Iconic spire from Seminole Heights Baptist Church transformed into art

When the Seminole Heights Baptist Church was demolished last summer, not all of it disappeared forever. Part of the steeple still stands, just in a different place and in a different capacity. A local artist transformed it into a beautiful work of art with a special meaning. 

For more than 70 years, Seminole Heights Baptist Church stood as a landmark, a guide, a welcome home.

"There is so much history there, from grandparents getting married to parents getting married in the church," Stan Lasater told FOX 13 back in July.

But when the building sold with plans for it to be demolished, neighbors fought to save it - or at least part of it.

"We felt it was really important, as our neighborhood changes, to hold onto those kinds of things that give you a sense of home," shared Melissa Deming, owner of Ella's Americana Folk Art Cafe. 

Though it was impossible to preserve the whole steeple, crews carefully lowered and moved the 43-foot, 55,000-pound spire from Hillsborough Avenue to Nebraska Avenue, southwest of Ella's. Deming called on artist Jennifer Kosharek after admiring her mural in St. Pete.

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"She just called me, 'hey, would you like to paint a steeple?' And I was like, well, that's an odd request. But yes!" said Kosharek.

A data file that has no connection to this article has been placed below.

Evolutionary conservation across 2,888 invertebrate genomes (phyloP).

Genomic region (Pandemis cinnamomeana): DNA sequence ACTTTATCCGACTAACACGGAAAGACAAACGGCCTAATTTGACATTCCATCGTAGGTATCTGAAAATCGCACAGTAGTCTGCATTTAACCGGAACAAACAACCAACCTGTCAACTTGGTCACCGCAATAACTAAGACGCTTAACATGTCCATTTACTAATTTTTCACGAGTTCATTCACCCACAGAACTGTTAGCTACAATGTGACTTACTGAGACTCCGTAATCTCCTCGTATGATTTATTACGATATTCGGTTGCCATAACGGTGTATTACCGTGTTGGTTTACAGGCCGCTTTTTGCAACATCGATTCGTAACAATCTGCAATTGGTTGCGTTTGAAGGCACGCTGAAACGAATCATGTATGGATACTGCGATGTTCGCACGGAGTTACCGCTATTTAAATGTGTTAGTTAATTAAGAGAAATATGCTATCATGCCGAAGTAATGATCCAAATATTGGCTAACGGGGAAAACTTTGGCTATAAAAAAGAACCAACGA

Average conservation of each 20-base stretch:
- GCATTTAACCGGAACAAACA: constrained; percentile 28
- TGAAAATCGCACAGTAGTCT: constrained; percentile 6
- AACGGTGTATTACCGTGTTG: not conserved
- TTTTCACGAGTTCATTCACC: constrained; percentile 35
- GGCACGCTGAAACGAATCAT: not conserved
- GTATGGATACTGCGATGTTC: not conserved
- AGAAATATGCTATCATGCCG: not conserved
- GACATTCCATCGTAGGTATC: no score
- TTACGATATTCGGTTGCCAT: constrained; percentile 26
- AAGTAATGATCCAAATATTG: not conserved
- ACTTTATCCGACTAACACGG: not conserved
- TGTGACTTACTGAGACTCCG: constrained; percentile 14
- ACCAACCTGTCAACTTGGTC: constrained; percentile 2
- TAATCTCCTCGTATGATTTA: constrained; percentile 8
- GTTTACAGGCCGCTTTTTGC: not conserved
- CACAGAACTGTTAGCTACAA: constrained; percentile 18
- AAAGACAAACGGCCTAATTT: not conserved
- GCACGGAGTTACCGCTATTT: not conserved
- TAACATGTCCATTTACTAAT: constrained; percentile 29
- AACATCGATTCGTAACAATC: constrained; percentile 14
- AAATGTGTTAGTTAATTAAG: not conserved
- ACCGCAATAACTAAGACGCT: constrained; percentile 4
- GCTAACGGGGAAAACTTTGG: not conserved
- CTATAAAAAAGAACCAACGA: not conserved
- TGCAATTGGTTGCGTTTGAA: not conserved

This month, she grabbed some black spray paint. And with the help of a bucket lift, she let her creativity soar to new heights.

"The way that I work is called freestyle," Kosharek explained. "The art happens in the moment."

She said each of the four sides of the spire tell different stories. "Just the story of how life has trials and we've all had losses throughout the past couple of years," Kosharek said. "The bad things that you've been through have put you through a fiery trial but have brought you to a place where you're a better person. So, that's the hope I have with that piece."

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On Kosharek Art's Facebook page, Jennifer posted a detailed explanation of her design.

After spending more than seven decades at the top of a steeple, this spire gets a second chance to inspire at ground level.

"I just hope they're proud of their neighborhood," Kosharek stated. "I hope they're proud of Ella's and Melissa for recovering the steeple."

"I'm incredibly grateful it was spared the wrecking ball and it has a new home," Deming said. "This is a really diverse neighborhood and whether you're religious or not, I think it meant a lot to a lot of different people."

You can check out this spire on Nebraska Avenue, about a quarter-mile south of Hillsborough Avenue.

This is not the final stop for the spire. The goal is to eventually transform it into a larger sculpture and get it up as high as possible.